API Business Models

Verifying That I Am Human Is Part of Reducing Us All to a Transaction


I’m in the business of reducing humans to transactions. Your location. Your interests. Your messages to friends and family. Photos and videos of you. I’m not personally making money by reducing everyone to a transaction, but I’m in the business of educating those who are. Honestly, it isn’t something I’m proud of, and I feel like I should step away on a regular basis, but the money is good, and I feel like I can do more good by being honest about what is going on, and staying in the know, than I would ever if I just walked away from it all. So, I keep studying how companies, organizations, institutions, and government agencies are actively working to reduce us all to a transaction, so that everything can be kept nice and orderly, allowing our lives to be easily transacted in a online environment, meeting the expectations of this capitalist society we’ve let consume us.

As I walk around the factory each day, studying the shapes and sizes of the digital gears, I’m always looking for the different ways in which they grind up a little more of the meaningful human elements in our world—-helping me point a finger at the things we should consider resisting, or at least just be keeping an eye on. One of the ways I’m feeling dehumanized lately involves the regular waves of verifications I encounter that require me to prove I’m a human. The CAPTCHAs that I stumble across. The emails I receive. The redirects I get, just making sure I am a human being after working too hard online. I feel like these are all part of growing and sustained attack on on our physical self, incrementally reducing us to a more digitally friendly version of ourselves. Click’n on the cow clicker all day eats way at us. Scrolling through the digital streams further erodes us. But being regular interrogated by the border guards between the physical and digital realms as to whether we are human or not feels like it has a much more powerful effect on shocking us into digital submission, and living a more true computational existence.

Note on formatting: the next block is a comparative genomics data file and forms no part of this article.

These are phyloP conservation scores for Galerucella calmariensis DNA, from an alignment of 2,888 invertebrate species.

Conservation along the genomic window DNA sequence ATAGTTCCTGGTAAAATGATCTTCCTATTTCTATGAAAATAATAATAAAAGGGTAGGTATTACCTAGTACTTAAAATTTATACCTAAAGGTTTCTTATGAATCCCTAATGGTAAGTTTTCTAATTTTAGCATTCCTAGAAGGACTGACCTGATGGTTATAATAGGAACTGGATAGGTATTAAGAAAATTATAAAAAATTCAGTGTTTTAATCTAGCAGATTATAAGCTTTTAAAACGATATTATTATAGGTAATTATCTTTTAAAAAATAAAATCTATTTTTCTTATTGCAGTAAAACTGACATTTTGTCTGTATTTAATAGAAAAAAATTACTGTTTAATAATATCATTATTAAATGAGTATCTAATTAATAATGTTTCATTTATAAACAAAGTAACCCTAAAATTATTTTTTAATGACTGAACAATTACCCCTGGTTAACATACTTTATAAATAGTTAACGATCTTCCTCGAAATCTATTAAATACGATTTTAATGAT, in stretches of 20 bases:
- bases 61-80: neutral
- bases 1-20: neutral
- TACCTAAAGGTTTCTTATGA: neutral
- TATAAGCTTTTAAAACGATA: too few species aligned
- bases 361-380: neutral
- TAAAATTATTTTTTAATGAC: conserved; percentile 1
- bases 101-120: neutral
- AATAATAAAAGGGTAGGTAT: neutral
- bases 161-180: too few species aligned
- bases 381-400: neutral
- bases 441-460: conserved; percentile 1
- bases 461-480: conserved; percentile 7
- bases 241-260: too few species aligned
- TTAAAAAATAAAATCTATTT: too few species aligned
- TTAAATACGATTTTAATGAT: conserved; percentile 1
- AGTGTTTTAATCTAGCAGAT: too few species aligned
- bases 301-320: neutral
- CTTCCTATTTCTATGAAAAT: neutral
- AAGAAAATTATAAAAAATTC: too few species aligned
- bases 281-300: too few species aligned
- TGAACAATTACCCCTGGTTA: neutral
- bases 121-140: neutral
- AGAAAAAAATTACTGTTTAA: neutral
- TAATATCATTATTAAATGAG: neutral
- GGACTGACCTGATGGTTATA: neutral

Are you a robot? No! Sheesh…of course not. Wait, am I? I can spot the stoplights and the cars. I can read the letters and numbers. Wait, why do I have to do this? I can’t remember. I just do it. I am in compliance. The whole ritual is suspect. Clearly they are training some machine learning model. Maybe I am the machine learning model? Wait, what is the machine learning here? Who is teaching? Who is being taught? Dammit. All of this just feels like I am being tossed around in the digital dryer, and being ground up by the virtual gears. You are conducting too many consecutive Google searches? Are you a human? New benchmark defined. You are following too many people on this social network. Are you a human? New benchmark defined. It is kind of like a reward for spending enough time on the cow clicker, eventually you get asked if you are a human, receiving regular enforcement to the fact that you may not be anymore.

The human / robot verification dance is suspect. I will be keeping on eye on the damage it inflicts. Platforms like Twitter and Facebook excel at reducing us to transactions via our web and mobile applications. However, these ubiquitous elements of this digital world like the human / robot verification seem like they are reducing us to transactions in entirely new and exciting ways. I can avoid Facebook, but it is much harder to avoid CAPTCHAs. I’m intrigued that even though platform providers possess such immense amount of information about us, they still can’t be sure whether we are human or not, and regularly need our help verifying it all. It makes me feel like the platforms have spent more time on figuring out new and innovative ways of reducing us to transactions, and that maybe they haven’t invested much in actually understand what is human, and what is bot activity on the web—-which is a problem.

This article originally appeared here.

Kin Lane
Kin Lane is a writer, storyteller, and recovering technologists. Kin is the Chief Evangelist at Postman, and is helping share the story of how Postman is the next generation of API development environment (ADE), while also continuing to tell API stories on API Evangelist about what is happening across the API sector.

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